Supporting homework for autistic students

Homework. Love it or hate it (regardless of the evidence around it), most students get given homework. So how can you avoid arguments and frustration at home and support homework for autistic students (and other neurodiversity like ADHD too)?

Homework can cause tension for many reasons.

1. It’s the wrong time and place for homework

Homework is school work that is done at home. For those with fixed mindsets, this can be a big stumbling block, because home is home, not school.

Our son in his last year of primary school recently got set three assignments for his holiday break. He refused to do homework for the first week, because it was HOLIDAYS, not SCHOOL time. His fixed mindset about when and where school work should take place meant he couldn’t do anything connected to school during his holidays.

After school, he also wants to use his home time to relax, do gaming, read, eat and generally chill. He wants afternoons at home as a place and time of day to be for him and his own relaxation, not for MORE school.

2. Homework is too hard/don’t remember

Homework for autistic students can be tricky because it’s not at the right level for them.

The tasks might be too difficult, so cause frustration because they don’t know how to do it and have to struggle along at home with less support and guidance from the teacher.

They might not remember all the instructions given at school. This is a common issue in our household. The task sheet may have some instructions, but additional instructions given verbally in class. An ASD or ADHD student isn’t going to remember those additional instructions. This had led to tension for us around what needs to be done and how.

3. Homework takes too long

Tasks that are too big can take forever.

Firstly, concentration and attention spans are often small for neurodiverse kids. This means you can only do short stretches of homework interspersed with breaks or rewards.

Second, big tasks are overwhelming and need to be broken down into steps or chunks to make them more manageable.

Lastly, there is limited feedback to know if you’re on the right track. Motivation and confidence in big tasks can be impacted and students don’t know if they are doing ‘what they are meant to’.

Homework solutions for neurodiverse students

When you’re stuck at home trying to get homework done, remember to take a step BACS.

B is for Breaks + Rewards

Big tasks take a long time, but neurodiverse kids can’t concentrate that long if it’s not in their interests.

Try setting a timer for 10-20 minutes and only doing sit down work for that long. Then have a 5-10 minute break with a preferred activity or some physical movement. Repeat.

After a couple of cycles of work/rest/work/rest, give a larger reward. Maybe it’s 30 minutes of gaming, or going out to the playground or park.

This may need to be repeated in short bunches of time over several days in order to complete the task.

A is for Accommodations

If your child has a diagnosed disability, they will probably have a plan with school (a One Plan, Personalised Learning Plan or Individualised Learning Plan or some other name depending on the school). This plan should list some accommodations and adjustments the school will make to support your child.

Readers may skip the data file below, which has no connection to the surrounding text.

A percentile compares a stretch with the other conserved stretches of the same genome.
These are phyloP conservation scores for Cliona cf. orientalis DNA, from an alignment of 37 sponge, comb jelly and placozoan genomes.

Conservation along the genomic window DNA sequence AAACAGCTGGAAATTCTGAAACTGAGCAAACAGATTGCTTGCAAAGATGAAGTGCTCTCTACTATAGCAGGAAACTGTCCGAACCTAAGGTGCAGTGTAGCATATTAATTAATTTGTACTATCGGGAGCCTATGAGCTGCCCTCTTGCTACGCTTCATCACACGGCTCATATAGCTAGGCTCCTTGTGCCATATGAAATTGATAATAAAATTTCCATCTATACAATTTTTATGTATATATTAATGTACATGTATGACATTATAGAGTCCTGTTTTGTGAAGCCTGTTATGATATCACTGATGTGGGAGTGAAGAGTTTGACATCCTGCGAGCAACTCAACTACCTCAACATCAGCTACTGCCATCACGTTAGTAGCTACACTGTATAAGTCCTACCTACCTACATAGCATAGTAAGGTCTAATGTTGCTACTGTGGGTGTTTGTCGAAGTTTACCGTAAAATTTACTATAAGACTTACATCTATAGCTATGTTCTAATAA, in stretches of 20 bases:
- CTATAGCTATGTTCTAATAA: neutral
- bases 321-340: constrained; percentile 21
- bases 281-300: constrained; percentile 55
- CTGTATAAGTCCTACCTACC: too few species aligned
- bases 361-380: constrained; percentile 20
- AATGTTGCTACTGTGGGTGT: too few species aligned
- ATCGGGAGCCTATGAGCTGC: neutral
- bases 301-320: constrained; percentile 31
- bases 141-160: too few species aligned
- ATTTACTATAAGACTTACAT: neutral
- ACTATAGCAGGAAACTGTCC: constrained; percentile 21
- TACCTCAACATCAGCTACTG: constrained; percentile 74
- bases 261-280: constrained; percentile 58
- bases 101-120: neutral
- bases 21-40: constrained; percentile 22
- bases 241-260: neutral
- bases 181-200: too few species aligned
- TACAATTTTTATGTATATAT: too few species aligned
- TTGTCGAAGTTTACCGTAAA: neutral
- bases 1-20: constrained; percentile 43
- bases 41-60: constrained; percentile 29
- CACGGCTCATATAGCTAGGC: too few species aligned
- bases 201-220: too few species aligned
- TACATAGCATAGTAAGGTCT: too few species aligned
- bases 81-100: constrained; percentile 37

Use these accommodations and be proactive in talking to the teacher about using them.

Maybe you can type out an assignment rather than do it by hand. Perhaps there can be a shorter word count, or remove the requirement for public speaking and assessment of eye contact and tone of voice. Maybe there are options for picking a topic that’s interesting and motivating for your child. Or, perhaps you can negotiate to eliminate the requirement to do homework every day.

C is for Chunking homework

Big tasks, lots of words on a page, and complex instructions can create cognitive overload. Breaking a task into smaller steps is essential to reducing this brain-overload.

You might use a list to break down the steps to writing an Information Report.

  1. Read the page of information (your research)
  2. Make dot point notes of important facts
  3. Re-write dot points into sentences

Setting goals for each work session, instead of or in addition to a list of steps can also help to focus and chunk the work.

In addition, you can chunk by only revealing a small amount of the task at a time. Maybe you can cut up the task sheet into 5 ‘chunks’. Or perhaps only reveal one page of questions at a time.

S is for Supervision of homework time

Attention, motivation, feedback and monitoring (also called meta-cognition) are not executive functions that are well developed in ADHD or ASD children.

Sending neurodiverse children to their bedrooms to do their homework on their own is generally not productive.

Sit children where you are e.g. at the dining table while you’re cooking tea. Supervise them closely so you can help redirect their attention, reduce distractions, keep track of time, and provide encouragement through a touch or verbal affirmation.

Download the BACS Homework infographic as a pdf here.

Conclusion: supporting autistic children with their homework

Homework for autistic students doesn’t have to be a nightmare every day. Use BACS to structure homework time to be productive, to support neurodiversity and executive functioning skills, and be considerate of the individual capability of your child.

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